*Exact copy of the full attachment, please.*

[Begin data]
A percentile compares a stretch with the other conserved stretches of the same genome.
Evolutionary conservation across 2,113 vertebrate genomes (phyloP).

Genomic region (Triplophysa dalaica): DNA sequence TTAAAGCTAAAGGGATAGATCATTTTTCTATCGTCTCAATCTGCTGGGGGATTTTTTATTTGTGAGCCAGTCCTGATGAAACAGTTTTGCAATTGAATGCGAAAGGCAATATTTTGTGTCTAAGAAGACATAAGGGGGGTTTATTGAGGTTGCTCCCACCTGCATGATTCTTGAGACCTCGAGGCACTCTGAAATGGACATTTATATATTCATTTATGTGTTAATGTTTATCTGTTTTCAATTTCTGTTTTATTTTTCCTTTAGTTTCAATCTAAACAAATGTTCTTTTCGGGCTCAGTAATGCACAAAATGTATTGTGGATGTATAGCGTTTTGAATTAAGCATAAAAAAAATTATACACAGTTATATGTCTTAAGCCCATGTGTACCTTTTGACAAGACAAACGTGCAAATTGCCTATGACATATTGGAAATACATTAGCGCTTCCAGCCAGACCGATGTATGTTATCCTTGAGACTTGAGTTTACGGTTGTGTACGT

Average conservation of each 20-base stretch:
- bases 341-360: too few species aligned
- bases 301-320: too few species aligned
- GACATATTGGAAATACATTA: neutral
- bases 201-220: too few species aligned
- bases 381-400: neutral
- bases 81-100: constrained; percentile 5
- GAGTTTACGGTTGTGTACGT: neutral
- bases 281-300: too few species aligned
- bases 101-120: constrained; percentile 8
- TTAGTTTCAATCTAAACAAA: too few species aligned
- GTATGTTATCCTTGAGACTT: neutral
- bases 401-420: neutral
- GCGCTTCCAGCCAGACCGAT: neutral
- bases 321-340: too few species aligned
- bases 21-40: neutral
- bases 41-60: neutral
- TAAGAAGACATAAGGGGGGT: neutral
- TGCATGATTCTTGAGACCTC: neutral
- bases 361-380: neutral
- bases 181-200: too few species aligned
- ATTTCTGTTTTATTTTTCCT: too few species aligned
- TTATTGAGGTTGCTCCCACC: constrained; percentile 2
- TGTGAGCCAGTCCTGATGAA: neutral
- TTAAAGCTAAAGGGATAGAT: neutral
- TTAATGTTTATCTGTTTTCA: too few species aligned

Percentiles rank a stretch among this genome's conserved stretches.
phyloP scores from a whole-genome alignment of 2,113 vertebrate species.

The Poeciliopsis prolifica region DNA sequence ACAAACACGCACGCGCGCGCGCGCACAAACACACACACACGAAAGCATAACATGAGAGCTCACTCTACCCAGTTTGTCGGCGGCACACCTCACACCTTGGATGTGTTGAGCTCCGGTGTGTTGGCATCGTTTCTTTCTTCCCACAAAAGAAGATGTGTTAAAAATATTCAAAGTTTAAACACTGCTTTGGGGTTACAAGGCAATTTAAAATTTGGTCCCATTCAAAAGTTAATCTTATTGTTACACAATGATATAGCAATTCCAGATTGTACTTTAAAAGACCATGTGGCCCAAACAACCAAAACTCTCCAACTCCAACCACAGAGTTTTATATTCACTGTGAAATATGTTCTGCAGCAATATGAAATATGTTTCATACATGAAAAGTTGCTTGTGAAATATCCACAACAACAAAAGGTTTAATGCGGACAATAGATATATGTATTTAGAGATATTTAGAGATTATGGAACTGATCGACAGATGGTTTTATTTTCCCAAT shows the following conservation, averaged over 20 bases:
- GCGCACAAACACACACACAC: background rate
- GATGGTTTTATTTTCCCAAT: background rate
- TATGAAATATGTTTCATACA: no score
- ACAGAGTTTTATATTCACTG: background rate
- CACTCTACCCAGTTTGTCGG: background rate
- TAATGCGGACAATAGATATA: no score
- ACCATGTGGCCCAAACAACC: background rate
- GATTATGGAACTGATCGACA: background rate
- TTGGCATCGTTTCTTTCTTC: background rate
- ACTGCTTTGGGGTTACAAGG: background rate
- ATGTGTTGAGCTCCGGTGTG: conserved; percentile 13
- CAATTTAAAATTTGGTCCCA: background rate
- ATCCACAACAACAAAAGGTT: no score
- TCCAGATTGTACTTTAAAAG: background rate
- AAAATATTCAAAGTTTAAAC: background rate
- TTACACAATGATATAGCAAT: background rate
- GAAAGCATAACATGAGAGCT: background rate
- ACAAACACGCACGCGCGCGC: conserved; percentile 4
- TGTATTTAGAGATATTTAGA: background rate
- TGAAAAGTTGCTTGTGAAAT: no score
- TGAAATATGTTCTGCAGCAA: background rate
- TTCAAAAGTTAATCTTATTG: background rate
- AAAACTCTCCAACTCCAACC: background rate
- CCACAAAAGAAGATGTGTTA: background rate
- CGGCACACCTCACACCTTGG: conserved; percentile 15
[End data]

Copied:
A percentile compares a stretch with the other conserved stretches of the same genome.
Evolutionary conservation across 2,113 vertebrate genomes (phyloP).

Genomic region (Triplophysa dalaica): DNA sequence TTAAAGCTAAAGGGATAGATCATTTTTCTATCGTCTCAATCTGCTGGGGGATTTTTTATTTGTGAGCCAGTCCTGATGAAACAGTTTTGCAATTGAATGCGAAAGGCAATATTTTGTGTCTAAGAAGACATAAGGGGGGTTTATTGAGGTTGCTCCCACCTGCATGATTCTTGAGACCTCGAGGCACTCTGAAATGGACATTTATATATTCATTTATGTGTTAATGTTTATCTGTTTTCAATTTCTGTTTTATTTTTCCTTTAGTTTCAATCTAAACAAATGTTCTTTTCGGGCTCAGTAATGCACAAAATGTATTGTGGATGTATAGCGTTTTGAATTAAGCATAAAAAAAATTATACACAGTTATATGTCTTAAGCCCATGTGTACCTTTTGACAAGACAAACGTGCAAATTGCCTATGACATATTGGAAATACATTAGCGCTTCCAGCCAGACCGATGTATGTTATCCTTGAGACTTGAGTTTACGGTTGTGTACGT

Average conservation of each 20-base stretch:
- bases 341-360: too few species aligned
- bases 301-320: too few species aligned
- GACATATTGGAAATACATTA: neutral
- bases 201-220: too few species aligned
- bases 381-400: neutral
- bases 81-100: constrained; percentile 5
- GAGTTTACGGTTGTGTACGT: neutral
- bases 281-300: too few species aligned
- bases 101-120: constrained; percentile 8
- TTAGTTTCAATCTAAACAAA: too few species aligned
- GTATGTTATCCTTGAGACTT: neutral
- bases 401-420: neutral
- GCGCTTCCAGCCAGACCGAT: neutral
- bases 321-340: too few species aligned
- bases 21-40: neutral
- bases 41-60: neutral
- TAAGAAGACATAAGGGGGGT: neutral
- TGCATGATTCTTGAGACCTC: neutral
- bases 361-380: neutral
- bases 181-200: too few species aligned
- ATTTCTGTTTTATTTTTCCT: too few species aligned
- TTATTGAGGTTGCTCCCACC: constrained; percentile 2
- TGTGAGCCAGTCCTGATGAA: neutral
- TTAAAGCTAAAGGGATAGAT: neutral
- TTAATGTTTATCTGTTTTCA: too few species aligned

Percentiles rank a stretch among this genome's conserved stretches.
phyloP scores from a whole-genome alignment of 2,113 vertebrate species.

The Poeciliopsis prolifica region DNA sequence ACAAACACGCACGCGCGCGCGCGCACAAACACACACACACGAAAGCATAACATGAGAGCTCACTCTACCCAGTTTGTCGGCGGCACACCTCACACCTTGGATGTGTTGAGCTCCGGTGTGTTGGCATCGTTTCTTTCTTCCCACAAAAGAAGATGTGTTAAAAATATTCAAAGTTTAAACACTGCTTTGGGGTTACAAGGCAATTTAAAATTTGGTCCCATTCAAAAGTTAATCTTATTGTTACACAATGATATAGCAATTCCAGATTGTACTTTAAAAGACCATGTGGCCCAAACAACCAAAACTCTCCAACTCCAACCACAGAGTTTTATATTCACTGTGAAATATGTTCTGCAGCAATATGAAATATGTTTCATACATGAAAAGTTGCTTGTGAAATATCCACAACAACAAAAGGTTTAATGCGGACAATAGATATATGTATTTAGAGATATTTAGAGATTATGGAACTGATCGACAGATGGTTTTATTTTCCCAAT shows the following conservation, averaged over 20 bases:
- GCGCACAAACACACACACAC: background rate
- GATGGTTTTATTTTCCCAAT: background rate
- TATGAAATATGTTTCATACA: no score
- ACAGAGTTTTATATTCACTG: background rate
- CACTCTACCCAGTTTGTCGG: background rate
- TAATGCGGACAATAGATATA: no score
- ACCATGTGGCCCAAACAACC: background rate
- GATTATGGAACTGATCGACA: background rate
- TTGGCATCGTTTCTTTCTTC: background rate
- ACTGCTTTGGGGTTACAAGG: background rate
- ATGTGTTGAGCTCCGGTGTG: conserved; percentile 13
- CAATTTAAAATTTGGTCCCA: background rate
- ATCCACAACAACAAAAGGTT: no score
- TCCAGATTGTACTTTAAAAG: background rate
- AAAATATTCAAAGTTTAAAC: background rate
- TTACACAATGATATAGCAAT: background rate
- GAAAGCATAACATGAGAGCT: background rate
- ACAAACACGCACGCGCGCGC: conserved; percentile 4
- TGTATTTAGAGATATTTAGA: background rate
- TGAAAAGTTGCTTGTGAAAT: no score
- TGAAATATGTTCTGCAGCAA: background rate
- TTCAAAAGTTAATCTTATTG: background rate
- AAAACTCTCCAACTCCAACC: background rate
- CCACAAAAGAAGATGTGTTA: background rate
- CGGCACACCTCACACCTTGG: conserved; percentile 15